In 2009, Bradley Wiggins finished 4th in the Tour de France. It was a revelatory result and one that suggested the Briton’s decision to switch from the track, where he was a total legend, to the road, was maybe not as ill-advised as it might have seemed.
But success can be a fickle mistress. What appeared to be a breakout performance in 2009 was made less clearly a turning point with Wiggins’ move to Team Sky for 2010. A settling-in period ensued, during which Wiggins reverted to more human results; 2011 looked better again. Wiggins won the Dauphiné and came third at Paris-Nice. At the back end of the summer he stood on the third podium step at the Vuelta a España.
This week, the gangly Englishman will win the Dauphiné again (barring something catastrophic going down), and the velo-press are falling all over themselves to install him as a firm favorite to stand atop the final GC in Paris next month. Certainly his overwhelmingly dominant performance in this week’s ITT suggests they’re not too far off.
But has he peaked too soon? Shown too many cards?
Defending champ Cadel Evans has shown strong form as well, taking a good uphill victory in Stage 1 of the Dauphiné and time-trialling as well as he always does, which was well enough to wear yellow on the Champs Élysée last year, if not quite good enough to scare Wiggins, who has all sorts of medals in the discipline.
With over 100kms of TT in the Grand Boucle this go round, are these the only two real contenders?
For a moment let’s consider Andy Schleck. He’s had a calamitous spring through injury and indolence, and his current form is probably best described as indifferent. Maybe he’s hiding his true form, but with few racing days and no discernible improvement in his TT skills, will it even matter? A running battle with team manager Johan Bruyneel may also be indicative of a star at his nadir, or else a demonstration of the enormous lengths Bruyneel will go to, to camouflage his team’s strength.
This week’s Group Ride is a real pot boiler. Let’s not go all in on maillot jaune predictions just yet. Let’s try to really evaluate the contenders instead. Other names in the hopper are: Nibali, Menchov, Valverde and Sanchez. Who else? And why?
Image: Fotoreporter Sirotti
A friend posted on Twitter the other day, “Why do I have such a hard time caring about the early-season desert races?” and I replied, “Because those are training rides the UCI has sold ads for.” Which is pretty cynical, though essentially true.
Everyone loves to throw their arms up crossing the finish line, but only the guy in first place doesn’t look like an idiot doing it. Andre Greipel won the sprint this morning at the Tour of Oman ahead of a hard-charging Peter Sagan. Marcel Kittel, the new fast German, took yesterday’s dash, and Sagan won the uphill finish the day before on the Arabian peninsula.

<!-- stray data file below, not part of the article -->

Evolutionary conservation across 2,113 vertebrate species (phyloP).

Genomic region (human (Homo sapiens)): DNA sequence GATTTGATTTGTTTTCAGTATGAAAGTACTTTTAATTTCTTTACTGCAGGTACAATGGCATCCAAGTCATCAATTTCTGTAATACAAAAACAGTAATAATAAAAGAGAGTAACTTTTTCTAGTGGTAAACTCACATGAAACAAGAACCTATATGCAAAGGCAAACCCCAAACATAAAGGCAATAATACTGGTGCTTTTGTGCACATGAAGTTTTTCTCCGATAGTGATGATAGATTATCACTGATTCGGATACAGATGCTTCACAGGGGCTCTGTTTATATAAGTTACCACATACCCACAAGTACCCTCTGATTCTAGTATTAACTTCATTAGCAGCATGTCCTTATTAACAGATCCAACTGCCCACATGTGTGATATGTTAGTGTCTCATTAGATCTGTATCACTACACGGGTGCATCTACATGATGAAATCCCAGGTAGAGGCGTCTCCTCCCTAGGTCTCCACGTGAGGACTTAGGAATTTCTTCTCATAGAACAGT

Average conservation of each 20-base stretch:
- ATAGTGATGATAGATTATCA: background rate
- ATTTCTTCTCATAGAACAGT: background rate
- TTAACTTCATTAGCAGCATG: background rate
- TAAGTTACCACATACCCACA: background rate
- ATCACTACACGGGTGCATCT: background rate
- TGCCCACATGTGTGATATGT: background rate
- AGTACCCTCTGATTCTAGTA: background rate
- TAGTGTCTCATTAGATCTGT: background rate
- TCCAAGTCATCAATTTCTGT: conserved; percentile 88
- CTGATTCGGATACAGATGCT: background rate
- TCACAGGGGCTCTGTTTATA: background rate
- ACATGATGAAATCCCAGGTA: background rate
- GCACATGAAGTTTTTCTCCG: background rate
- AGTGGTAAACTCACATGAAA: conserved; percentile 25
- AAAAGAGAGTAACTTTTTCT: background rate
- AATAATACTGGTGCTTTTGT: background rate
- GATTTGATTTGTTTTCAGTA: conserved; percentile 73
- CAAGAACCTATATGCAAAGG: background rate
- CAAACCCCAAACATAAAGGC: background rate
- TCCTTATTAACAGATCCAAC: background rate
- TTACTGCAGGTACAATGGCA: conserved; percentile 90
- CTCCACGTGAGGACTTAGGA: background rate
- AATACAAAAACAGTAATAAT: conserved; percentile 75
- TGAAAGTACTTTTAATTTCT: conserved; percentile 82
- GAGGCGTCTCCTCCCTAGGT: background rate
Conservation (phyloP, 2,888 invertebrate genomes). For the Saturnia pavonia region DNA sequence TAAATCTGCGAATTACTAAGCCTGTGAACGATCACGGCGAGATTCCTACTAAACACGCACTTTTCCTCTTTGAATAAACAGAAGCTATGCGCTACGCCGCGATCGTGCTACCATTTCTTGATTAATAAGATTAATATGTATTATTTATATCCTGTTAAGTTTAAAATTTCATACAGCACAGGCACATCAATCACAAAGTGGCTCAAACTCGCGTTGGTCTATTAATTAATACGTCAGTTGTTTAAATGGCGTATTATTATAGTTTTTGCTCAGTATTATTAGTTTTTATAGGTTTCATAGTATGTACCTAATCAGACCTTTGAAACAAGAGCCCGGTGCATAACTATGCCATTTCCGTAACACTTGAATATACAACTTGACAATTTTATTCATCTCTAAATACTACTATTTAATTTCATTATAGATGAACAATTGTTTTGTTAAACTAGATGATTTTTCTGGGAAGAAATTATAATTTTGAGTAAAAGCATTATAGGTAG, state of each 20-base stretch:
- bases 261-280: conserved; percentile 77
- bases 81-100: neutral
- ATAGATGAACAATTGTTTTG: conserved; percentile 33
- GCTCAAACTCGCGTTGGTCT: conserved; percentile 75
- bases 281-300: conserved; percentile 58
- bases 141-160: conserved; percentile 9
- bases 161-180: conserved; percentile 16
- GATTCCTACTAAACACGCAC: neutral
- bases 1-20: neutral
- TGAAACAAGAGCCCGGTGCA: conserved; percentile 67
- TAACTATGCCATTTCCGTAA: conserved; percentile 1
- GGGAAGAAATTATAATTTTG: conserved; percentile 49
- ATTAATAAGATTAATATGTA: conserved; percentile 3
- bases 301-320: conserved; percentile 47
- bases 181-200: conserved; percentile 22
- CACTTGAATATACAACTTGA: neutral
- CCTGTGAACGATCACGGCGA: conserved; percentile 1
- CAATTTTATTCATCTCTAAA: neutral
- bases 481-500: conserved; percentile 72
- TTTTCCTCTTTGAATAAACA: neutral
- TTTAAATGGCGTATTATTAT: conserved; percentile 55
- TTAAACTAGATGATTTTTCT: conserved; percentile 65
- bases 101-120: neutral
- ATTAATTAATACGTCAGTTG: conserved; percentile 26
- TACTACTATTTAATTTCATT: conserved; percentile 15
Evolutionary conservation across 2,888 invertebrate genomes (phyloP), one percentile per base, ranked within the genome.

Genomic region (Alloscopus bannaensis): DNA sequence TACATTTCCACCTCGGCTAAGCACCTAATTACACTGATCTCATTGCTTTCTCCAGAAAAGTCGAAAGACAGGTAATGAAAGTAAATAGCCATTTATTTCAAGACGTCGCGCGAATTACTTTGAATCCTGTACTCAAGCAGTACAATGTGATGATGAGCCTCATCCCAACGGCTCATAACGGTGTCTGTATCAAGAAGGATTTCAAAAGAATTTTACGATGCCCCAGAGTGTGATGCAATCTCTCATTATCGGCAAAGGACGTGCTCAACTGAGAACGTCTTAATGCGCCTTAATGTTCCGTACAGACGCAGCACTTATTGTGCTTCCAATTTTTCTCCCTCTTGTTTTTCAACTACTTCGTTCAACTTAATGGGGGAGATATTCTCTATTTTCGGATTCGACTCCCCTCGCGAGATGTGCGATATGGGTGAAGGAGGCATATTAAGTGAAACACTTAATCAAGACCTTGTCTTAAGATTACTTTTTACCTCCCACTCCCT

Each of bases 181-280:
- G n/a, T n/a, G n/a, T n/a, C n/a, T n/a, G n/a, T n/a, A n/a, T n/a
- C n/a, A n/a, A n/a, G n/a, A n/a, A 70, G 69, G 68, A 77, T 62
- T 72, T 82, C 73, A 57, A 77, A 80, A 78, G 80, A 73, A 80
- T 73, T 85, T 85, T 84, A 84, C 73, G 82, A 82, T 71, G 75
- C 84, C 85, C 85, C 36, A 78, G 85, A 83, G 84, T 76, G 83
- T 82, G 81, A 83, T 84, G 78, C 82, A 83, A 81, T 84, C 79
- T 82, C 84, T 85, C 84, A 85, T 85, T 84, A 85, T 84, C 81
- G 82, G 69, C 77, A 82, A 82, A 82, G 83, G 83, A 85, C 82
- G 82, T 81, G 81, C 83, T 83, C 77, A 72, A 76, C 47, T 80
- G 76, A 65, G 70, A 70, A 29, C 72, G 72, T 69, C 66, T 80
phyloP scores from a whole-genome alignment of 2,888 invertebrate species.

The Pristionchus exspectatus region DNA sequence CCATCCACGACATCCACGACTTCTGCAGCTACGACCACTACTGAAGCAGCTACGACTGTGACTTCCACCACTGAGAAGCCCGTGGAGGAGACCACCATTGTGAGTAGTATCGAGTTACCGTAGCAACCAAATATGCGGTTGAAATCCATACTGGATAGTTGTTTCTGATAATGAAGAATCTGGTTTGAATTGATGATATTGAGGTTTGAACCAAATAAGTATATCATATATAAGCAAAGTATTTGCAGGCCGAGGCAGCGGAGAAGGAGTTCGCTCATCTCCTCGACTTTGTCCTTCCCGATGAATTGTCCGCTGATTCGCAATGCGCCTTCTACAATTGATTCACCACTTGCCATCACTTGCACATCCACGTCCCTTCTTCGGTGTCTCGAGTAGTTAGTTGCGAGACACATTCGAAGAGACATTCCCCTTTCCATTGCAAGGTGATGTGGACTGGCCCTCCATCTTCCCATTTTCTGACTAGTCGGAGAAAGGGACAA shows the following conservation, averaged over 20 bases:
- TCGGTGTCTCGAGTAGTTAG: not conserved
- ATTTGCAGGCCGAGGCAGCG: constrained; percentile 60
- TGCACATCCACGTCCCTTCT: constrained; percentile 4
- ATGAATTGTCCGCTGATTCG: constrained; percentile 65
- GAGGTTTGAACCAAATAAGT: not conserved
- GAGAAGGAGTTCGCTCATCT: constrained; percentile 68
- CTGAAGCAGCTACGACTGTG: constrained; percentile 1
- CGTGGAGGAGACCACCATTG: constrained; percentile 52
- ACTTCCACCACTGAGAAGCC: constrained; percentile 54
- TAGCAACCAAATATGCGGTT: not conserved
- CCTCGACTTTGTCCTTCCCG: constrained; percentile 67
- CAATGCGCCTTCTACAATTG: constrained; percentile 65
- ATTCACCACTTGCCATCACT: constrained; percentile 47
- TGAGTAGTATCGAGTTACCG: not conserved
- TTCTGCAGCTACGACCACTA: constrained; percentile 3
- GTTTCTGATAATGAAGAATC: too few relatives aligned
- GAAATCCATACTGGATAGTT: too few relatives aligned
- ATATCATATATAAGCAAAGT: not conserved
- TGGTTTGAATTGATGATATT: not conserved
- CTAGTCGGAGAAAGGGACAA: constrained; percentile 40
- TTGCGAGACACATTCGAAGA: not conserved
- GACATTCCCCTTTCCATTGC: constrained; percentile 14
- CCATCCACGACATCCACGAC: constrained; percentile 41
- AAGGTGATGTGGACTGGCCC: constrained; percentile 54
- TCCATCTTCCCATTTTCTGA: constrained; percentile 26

They are racing in earnest, even if relatively few people are watching. As much as searching for form, some riders are trying to make statements about their worth, and this is the time of year when not everyone is racing to win, when wins are available to those who really need them. But what are they worth?
In the present day, the early season is made of races like the Tour Down Under, Tour of Qatar, Volta ao Algarve, Tour de San Luis and Tour of Oman, and here are the names of some riders who have won at those races already this season: Tom Boonen (Tour de San Luis), Simon Gerrans (Tour Down Under), Edvald Boasson-Hagen (Volta ao Algarve), Alejandro Valverde (Tour Down Under). I think it’s safe to say that each of those riders has something to prove right now.
This week’s Group Ride asks the question: Which of these results is most significant? Who needed to throw that victory salute the most? Are there any results here that will bear on the big time races, later in the year?
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Image: John Pierce, Photosport International
Alexander Vinkourov’s victory at Liege-Bastogne-Liege was met with boos and questions. It comes less than a year following his return to cycling after a two-year suspension for doping during which time the rider shed no light on his past. Vinokourov has voiced his displeasure with the reaction to his success, and released a letter voicing his views, which you can read here.
Padraig has also written a post concerning the convicted doper’s win at one of the five Monuments.
Yesterday’s Liege-Bastogne-Liege gave us almost everything we look for from a Spring Classic, crashes, attacks, splintering chase groups, breakaways, and an unlikely winner. The name of that improbable champion was the one thing that left something to be desired in the minds of many cycling fans. You could tell from all the booing at the finish line and the wave of articles questioning the result, based on that rider’s checkered past. Despite a stunning and classy win, cycling just isn’t sure about Alexander Vinokourov.
There seem to be two strains of thought as regards the ongoing exploits of Mr. Vinokourov. There are those who view him as an unrepentant doper, a rider who cheated, never confessed and then came back at the top level to plunder anew. Then there is an admittedly smaller group who say the Kazakh has paid his dues, served his suspension and is, therefore, entitled to continue with his career.
I find myself curiously caught between the two. Ambivalent.
Certainly, I have sympathy with the skeptics. I have always been a believer that how you do something is at least as important as having done it. And so, when I ponder the growing field of convicted dopers returning from suspension, I am able to draw some distinction between David Millar, honest, contrite, outspoken and humble, and someone like Vinokourov, who has been seemingly oblivious to the seriousness of his transgressions. He has been neither contrite nor humble. Having served his time, he is back to feed at the trough. Full stop.
But is that a valid distinction?
Millar and Vinokourov both cheated. Both served suspensions. Both have, theoretically, changed their behavior to that prescribed by the governors of the sport. Those are substantive changes, no matter how they’re effected.